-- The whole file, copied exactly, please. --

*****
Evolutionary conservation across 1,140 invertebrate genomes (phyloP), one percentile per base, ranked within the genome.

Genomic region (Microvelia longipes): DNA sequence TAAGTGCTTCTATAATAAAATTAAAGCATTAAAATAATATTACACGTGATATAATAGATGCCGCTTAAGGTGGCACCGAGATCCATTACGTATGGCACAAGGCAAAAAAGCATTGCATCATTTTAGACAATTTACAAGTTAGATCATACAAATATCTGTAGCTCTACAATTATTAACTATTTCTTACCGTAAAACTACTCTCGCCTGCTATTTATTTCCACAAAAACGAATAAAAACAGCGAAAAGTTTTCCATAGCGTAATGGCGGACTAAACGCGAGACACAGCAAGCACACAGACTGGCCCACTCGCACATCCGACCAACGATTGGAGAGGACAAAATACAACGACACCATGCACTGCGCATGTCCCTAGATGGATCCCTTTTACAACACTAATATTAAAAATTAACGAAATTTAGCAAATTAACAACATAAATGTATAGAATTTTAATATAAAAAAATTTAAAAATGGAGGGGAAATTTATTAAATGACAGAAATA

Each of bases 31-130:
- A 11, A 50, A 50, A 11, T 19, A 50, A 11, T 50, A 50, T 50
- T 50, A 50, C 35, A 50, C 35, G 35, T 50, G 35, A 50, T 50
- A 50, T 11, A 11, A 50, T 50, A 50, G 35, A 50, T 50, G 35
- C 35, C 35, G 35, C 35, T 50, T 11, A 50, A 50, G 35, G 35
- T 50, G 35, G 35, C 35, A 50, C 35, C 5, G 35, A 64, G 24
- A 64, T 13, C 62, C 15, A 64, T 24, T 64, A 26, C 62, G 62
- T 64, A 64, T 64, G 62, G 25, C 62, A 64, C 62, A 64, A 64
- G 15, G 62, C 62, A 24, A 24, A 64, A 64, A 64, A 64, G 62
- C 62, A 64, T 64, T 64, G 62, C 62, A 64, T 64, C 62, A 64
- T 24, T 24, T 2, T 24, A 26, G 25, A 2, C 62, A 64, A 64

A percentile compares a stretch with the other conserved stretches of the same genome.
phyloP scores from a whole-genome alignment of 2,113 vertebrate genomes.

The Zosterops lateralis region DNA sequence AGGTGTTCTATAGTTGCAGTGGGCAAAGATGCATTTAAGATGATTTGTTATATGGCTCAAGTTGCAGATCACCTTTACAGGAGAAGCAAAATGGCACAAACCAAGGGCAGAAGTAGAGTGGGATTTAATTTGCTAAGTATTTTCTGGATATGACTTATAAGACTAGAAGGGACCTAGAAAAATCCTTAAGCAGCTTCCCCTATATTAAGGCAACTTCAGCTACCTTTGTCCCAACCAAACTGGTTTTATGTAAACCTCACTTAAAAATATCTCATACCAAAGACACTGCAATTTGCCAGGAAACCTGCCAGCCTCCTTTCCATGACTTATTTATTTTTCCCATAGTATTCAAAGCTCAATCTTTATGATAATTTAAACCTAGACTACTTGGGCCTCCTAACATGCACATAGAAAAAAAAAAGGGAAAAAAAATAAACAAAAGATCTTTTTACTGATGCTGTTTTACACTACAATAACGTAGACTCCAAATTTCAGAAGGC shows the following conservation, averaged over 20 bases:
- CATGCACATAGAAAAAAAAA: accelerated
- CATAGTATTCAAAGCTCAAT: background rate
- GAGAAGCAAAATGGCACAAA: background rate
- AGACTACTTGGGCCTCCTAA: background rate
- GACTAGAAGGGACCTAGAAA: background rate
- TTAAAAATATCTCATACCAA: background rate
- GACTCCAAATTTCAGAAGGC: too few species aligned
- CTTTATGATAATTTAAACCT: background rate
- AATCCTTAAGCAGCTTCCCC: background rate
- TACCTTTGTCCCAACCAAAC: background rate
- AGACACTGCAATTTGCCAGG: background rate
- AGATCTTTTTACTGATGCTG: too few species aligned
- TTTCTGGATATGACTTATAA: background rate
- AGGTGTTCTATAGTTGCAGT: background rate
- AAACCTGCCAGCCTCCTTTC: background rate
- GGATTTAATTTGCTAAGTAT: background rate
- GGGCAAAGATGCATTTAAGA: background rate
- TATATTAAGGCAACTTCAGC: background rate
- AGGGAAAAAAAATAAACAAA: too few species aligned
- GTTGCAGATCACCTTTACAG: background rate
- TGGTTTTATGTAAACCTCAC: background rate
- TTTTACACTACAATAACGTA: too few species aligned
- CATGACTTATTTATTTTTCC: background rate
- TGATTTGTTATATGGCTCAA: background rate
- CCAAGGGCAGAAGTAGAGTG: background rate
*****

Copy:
Evolutionary conservation across 1,140 invertebrate genomes (phyloP), one percentile per base, ranked within the genome.

Genomic region (Microvelia longipes): DNA sequence TAAGTGCTTCTATAATAAAATTAAAGCATTAAAATAATATTACACGTGATATAATAGATGCCGCTTAAGGTGGCACCGAGATCCATTACGTATGGCACAAGGCAAAAAAGCATTGCATCATTTTAGACAATTTACAAGTTAGATCATACAAATATCTGTAGCTCTACAATTATTAACTATTTCTTACCGTAAAACTACTCTCGCCTGCTATTTATTTCCACAAAAACGAATAAAAACAGCGAAAAGTTTTCCATAGCGTAATGGCGGACTAAACGCGAGACACAGCAAGCACACAGACTGGCCCACTCGCACATCCGACCAACGATTGGAGAGGACAAAATACAACGACACCATGCACTGCGCATGTCCCTAGATGGATCCCTTTTACAACACTAATATTAAAAATTAACGAAATTTAGCAAATTAACAACATAAATGTATAGAATTTTAATATAAAAAAATTTAAAAATGGAGGGGAAATTTATTAAATGACAGAAATA

Each of bases 31-130:
- A 11, A 50, A 50, A 11, T 19, A 50, A 11, T 50, A 50, T 50
- T 50, A 50, C 35, A 50, C 35, G 35, T 50, G 35, A 50, T 50
- A 50, T 11, A 11, A 50, T 50, A 50, G 35, A 50, T 50, G 35
- C 35, C 35, G 35, C 35, T 50, T 11, A 50, A 50, G 35, G 35
- T 50, G 35, G 35, C 35, A 50, C 35, C 5, G 35, A 64, G 24
- A 64, T 13, C 62, C 15, A 64, T 24, T 64, A 26, C 62, G 62
- T 64, A 64, T 64, G 62, G 25, C 62, A 64, C 62, A 64, A 64
- G 15, G 62, C 62, A 24, A 24, A 64, A 64, A 64, A 64, G 62
- C 62, A 64, T 64, T 64, G 62, C 62, A 64, T 64, C 62, A 64
- T 24, T 24, T 2, T 24, A 26, G 25, A 2, C 62, A 64, A 64

A percentile compares a stretch with the other conserved stretches of the same genome.
phyloP scores from a whole-genome alignment of 2,113 vertebrate genomes.

The Zosterops lateralis region DNA sequence AGGTGTTCTATAGTTGCAGTGGGCAAAGATGCATTTAAGATGATTTGTTATATGGCTCAAGTTGCAGATCACCTTTACAGGAGAAGCAAAATGGCACAAACCAAGGGCAGAAGTAGAGTGGGATTTAATTTGCTAAGTATTTTCTGGATATGACTTATAAGACTAGAAGGGACCTAGAAAAATCCTTAAGCAGCTTCCCCTATATTAAGGCAACTTCAGCTACCTTTGTCCCAACCAAACTGGTTTTATGTAAACCTCACTTAAAAATATCTCATACCAAAGACACTGCAATTTGCCAGGAAACCTGCCAGCCTCCTTTCCATGACTTATTTATTTTTCCCATAGTATTCAAAGCTCAATCTTTATGATAATTTAAACCTAGACTACTTGGGCCTCCTAACATGCACATAGAAAAAAAAAAGGGAAAAAAAATAAACAAAAGATCTTTTTACTGATGCTGTTTTACACTACAATAACGTAGACTCCAAATTTCAGAAGGC shows the following conservation, averaged over 20 bases:
- CATGCACATAGAAAAAAAAA: accelerated
- CATAGTATTCAAAGCTCAAT: background rate
- GAGAAGCAAAATGGCACAAA: background rate
- AGACTACTTGGGCCTCCTAA: background rate
- GACTAGAAGGGACCTAGAAA: background rate
- TTAAAAATATCTCATACCAA: background rate
- GACTCCAAATTTCAGAAGGC: too few species aligned
- CTTTATGATAATTTAAACCT: background rate
- AATCCTTAAGCAGCTTCCCC: background rate
- TACCTTTGTCCCAACCAAAC: background rate
- AGACACTGCAATTTGCCAGG: background rate
- AGATCTTTTTACTGATGCTG: too few species aligned
- TTTCTGGATATGACTTATAA: background rate
- AGGTGTTCTATAGTTGCAGT: background rate
- AAACCTGCCAGCCTCCTTTC: background rate
- GGATTTAATTTGCTAAGTAT: background rate
- GGGCAAAGATGCATTTAAGA: background rate
- TATATTAAGGCAACTTCAGC: background rate
- AGGGAAAAAAAATAAACAAA: too few species aligned
- GTTGCAGATCACCTTTACAG: background rate
- TGGTTTTATGTAAACCTCAC: background rate
- TTTTACACTACAATAACGTA: too few species aligned
- CATGACTTATTTATTTTTCC: background rate
- TGATTTGTTATATGGCTCAA: background rate
- CCAAGGGCAGAAGTAGAGTG: background rate